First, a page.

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International comparisons of the consultation prevalence of musculoskeletal conditions using population-based healthcare data from England and Sweden
  1. Kelvin P Jordan1,
  2. Anna Jöud2,3,
  3. Charlotte Bergknut2,3,
  4. Peter Croft1,
  5. John J Edwards1,
  6. George Peat1,
  7. Ingemar F Petersson2,3,
  8. Aleksandra Turkiewicz2,
  9. Ross Wilkie1,
  10. Martin Englund2,3,4
  1. 1Arthritis Research UK Primary Care Centre, Keele University, Keele, UK
  2. 2Department of Orthopedics, Clinical Sciences Lund, Lund University, Lund, Sweden
  3. 3Epi-centre Skåne, Skåne University Hospital, Lund, Sweden
  4. 4Clinical Epidemiology Research and Training Unit, Boston University School of Medicine, Boston, Massachusetts, USA
  1. Correspondence to Dr Kelvin P Jordan, Arthritis Research UK Primary Care Centre, Primary Care Sciences, Keele University, Keele, Staffs ST5 5BG, UK; k.p.jordan{at}


Objectives To assess the consultation prevalence of musculoskeletal (MSK) conditions as presented in different healthcare systems, and to determine the feasibility of comparing prevalence figures between nations.

Methods The settings were an English regional database (Consultations in Primary Care Archive (CiPCA)) and the Swedish Skåne County Health Care Register. Case definitions, data extraction and analysis procedures were harmonised. The number of people consulting per 10 000 registered population in primary care, and in primary or secondary care, in the year 2010 (annual consultation prevalence) were determined for doctor-diagnosed osteoarthritis (OA), rheumatoid arthritis (RA), low back pain, and spondyloarthritis including psoriatic arthritis and ankylosing spondylitis (AS). Seven-year period consultation prevalences were also determined.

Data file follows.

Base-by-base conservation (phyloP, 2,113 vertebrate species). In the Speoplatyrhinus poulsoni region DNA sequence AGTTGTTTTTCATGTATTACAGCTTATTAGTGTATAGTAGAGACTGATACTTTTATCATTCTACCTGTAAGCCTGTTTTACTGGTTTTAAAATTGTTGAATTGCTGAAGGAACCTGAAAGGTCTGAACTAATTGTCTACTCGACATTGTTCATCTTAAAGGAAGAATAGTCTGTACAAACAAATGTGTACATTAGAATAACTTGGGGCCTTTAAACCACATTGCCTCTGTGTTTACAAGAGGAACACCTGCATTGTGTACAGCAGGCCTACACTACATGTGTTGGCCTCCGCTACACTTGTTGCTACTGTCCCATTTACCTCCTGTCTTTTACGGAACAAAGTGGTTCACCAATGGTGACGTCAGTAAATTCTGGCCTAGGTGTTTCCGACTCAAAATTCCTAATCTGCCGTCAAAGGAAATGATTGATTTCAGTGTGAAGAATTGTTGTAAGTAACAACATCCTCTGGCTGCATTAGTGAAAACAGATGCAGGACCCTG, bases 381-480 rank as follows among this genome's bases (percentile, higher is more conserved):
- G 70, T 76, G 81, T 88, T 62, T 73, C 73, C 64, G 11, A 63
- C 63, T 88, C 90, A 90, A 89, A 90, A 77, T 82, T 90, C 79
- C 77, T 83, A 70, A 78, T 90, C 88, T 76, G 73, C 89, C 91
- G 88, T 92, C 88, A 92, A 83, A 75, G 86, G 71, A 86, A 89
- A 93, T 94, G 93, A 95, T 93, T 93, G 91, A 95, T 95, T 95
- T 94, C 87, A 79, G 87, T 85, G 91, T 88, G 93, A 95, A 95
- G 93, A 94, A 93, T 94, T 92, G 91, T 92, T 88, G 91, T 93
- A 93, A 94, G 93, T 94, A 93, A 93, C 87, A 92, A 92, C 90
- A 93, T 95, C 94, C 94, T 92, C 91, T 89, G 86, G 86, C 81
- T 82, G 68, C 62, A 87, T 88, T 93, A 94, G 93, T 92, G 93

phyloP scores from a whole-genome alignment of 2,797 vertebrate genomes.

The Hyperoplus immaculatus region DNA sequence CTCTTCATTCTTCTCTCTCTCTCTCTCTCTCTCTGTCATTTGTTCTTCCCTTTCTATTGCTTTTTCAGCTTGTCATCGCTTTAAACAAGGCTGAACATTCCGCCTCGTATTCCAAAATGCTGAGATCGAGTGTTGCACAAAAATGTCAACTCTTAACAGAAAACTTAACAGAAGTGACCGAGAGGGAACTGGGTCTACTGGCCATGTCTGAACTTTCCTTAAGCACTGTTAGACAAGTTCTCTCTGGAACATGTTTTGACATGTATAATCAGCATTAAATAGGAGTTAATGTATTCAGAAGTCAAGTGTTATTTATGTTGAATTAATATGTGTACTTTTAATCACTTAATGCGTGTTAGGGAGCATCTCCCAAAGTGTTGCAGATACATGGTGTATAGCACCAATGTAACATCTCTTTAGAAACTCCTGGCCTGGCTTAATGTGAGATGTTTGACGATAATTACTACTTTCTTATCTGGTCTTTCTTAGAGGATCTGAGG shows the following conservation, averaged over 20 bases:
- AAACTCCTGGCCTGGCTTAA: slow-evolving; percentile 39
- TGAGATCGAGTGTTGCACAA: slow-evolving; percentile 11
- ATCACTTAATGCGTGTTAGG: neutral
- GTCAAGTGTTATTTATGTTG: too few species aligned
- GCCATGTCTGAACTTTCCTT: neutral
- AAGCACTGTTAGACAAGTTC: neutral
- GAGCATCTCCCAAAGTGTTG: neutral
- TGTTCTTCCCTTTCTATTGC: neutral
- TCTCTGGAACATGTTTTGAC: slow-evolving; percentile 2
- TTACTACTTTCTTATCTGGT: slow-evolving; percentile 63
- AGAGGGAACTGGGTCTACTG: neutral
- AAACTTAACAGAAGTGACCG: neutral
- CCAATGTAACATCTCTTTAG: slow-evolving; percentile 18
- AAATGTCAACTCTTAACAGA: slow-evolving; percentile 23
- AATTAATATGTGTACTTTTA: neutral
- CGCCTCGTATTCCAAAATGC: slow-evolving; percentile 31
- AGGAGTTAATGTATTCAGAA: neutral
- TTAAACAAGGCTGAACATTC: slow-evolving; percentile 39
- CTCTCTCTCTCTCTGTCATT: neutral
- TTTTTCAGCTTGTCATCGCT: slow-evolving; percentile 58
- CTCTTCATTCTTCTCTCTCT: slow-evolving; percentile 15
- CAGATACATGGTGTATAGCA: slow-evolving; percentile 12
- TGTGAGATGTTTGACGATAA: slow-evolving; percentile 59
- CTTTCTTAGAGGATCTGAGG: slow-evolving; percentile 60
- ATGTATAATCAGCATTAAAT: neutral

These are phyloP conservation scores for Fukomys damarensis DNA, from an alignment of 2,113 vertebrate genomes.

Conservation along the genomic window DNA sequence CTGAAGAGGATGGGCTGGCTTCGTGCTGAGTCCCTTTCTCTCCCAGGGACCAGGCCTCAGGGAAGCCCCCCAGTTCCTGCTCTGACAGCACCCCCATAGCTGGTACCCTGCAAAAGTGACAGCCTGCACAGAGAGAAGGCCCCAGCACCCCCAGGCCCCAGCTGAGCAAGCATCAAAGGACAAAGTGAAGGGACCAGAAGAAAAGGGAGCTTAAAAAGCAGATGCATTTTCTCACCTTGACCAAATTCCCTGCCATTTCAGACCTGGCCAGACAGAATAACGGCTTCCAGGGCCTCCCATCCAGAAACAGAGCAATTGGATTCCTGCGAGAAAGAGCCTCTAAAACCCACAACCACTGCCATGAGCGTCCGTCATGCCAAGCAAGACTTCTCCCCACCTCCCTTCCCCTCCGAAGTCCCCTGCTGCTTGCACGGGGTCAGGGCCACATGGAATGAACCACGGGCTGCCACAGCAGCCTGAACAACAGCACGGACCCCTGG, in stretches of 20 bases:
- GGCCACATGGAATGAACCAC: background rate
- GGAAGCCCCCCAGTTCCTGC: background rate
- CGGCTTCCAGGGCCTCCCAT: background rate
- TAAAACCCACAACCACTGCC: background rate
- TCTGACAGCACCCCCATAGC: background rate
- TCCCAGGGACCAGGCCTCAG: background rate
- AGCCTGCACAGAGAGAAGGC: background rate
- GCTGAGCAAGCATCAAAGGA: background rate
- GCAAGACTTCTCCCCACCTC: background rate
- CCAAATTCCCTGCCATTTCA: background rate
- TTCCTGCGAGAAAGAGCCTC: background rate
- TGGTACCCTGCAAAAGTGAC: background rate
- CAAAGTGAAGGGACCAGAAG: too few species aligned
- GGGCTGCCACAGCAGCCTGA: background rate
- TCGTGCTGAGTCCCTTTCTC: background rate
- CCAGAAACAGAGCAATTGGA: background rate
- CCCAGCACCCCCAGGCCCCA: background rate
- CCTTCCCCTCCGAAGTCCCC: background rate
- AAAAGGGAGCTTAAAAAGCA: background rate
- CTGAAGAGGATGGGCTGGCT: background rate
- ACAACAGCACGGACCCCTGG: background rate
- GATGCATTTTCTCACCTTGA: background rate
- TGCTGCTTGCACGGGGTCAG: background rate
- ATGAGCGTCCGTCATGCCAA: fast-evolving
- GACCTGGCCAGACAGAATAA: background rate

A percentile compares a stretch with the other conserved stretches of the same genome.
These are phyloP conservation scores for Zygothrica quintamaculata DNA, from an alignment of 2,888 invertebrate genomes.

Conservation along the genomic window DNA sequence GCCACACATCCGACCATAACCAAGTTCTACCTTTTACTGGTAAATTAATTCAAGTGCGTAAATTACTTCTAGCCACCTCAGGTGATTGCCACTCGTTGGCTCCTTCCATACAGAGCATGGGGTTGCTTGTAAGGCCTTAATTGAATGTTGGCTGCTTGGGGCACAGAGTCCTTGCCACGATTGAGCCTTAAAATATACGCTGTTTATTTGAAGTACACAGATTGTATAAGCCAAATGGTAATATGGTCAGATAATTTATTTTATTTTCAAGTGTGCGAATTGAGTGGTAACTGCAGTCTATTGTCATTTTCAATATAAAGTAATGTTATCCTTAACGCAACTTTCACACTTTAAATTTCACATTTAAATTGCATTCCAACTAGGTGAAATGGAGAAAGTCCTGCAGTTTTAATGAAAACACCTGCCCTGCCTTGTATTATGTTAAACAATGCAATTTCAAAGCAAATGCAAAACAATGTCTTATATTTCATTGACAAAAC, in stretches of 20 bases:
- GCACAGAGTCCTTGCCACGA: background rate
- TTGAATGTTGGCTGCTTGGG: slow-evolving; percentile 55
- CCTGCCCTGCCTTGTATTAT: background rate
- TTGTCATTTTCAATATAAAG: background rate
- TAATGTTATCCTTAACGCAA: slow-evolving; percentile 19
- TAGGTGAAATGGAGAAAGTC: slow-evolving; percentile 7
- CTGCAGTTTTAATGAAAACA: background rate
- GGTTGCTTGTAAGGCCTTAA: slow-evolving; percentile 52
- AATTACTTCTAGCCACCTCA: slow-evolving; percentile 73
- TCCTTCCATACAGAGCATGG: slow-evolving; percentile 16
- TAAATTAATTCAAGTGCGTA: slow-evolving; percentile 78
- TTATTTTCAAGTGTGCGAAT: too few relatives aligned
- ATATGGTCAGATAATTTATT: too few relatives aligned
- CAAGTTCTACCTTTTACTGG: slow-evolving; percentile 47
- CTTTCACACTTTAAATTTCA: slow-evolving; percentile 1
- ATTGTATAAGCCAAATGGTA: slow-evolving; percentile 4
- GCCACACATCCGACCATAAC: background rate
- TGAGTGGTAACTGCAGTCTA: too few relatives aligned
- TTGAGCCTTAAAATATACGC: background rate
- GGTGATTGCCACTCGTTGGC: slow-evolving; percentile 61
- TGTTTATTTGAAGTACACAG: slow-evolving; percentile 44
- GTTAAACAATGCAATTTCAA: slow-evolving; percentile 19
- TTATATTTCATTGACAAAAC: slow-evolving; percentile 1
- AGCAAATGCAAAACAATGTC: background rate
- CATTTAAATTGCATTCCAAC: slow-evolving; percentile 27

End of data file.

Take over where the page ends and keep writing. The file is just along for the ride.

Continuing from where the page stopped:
Results Combining primary and secondary care, annual consultation prevalences of any MSK condition (2143 vs 1610/10 000) and low back pain (587 vs 294/10 000) were higher in England than in Sweden, but higher for RA, spondyloarthritis and psoriatic arthritis in Sweden. Annual primary care prevalence figures for OA (176 vs 196/10 000), RA (25 vs 26/10 000), spondyloarthritis (both 8/10 000) and psoriatic arthritis (5 vs 3/10 000) were similar between England and Sweden. AS was rarely recorded in Swedish primary care. These patterns were also observed for 7-year period consultation prevalences.

Conclusions A rigorous methodological approach allowed feasible comparison of MSK consultation prevalence between England and Sweden. Differences in prevalence of inflammatory and unspecific pain conditions may be partially explained by known variations in healthcare systems and recording practice. Routine healthcare data offers potential for investigating variations in occurrence and outcome of MSK conditions between nations.

  • Epidemiology
  • Low Back Pain
  • Osteoarthritis
  • Rheumatoid Arthritis
  • Spondyloarthritis

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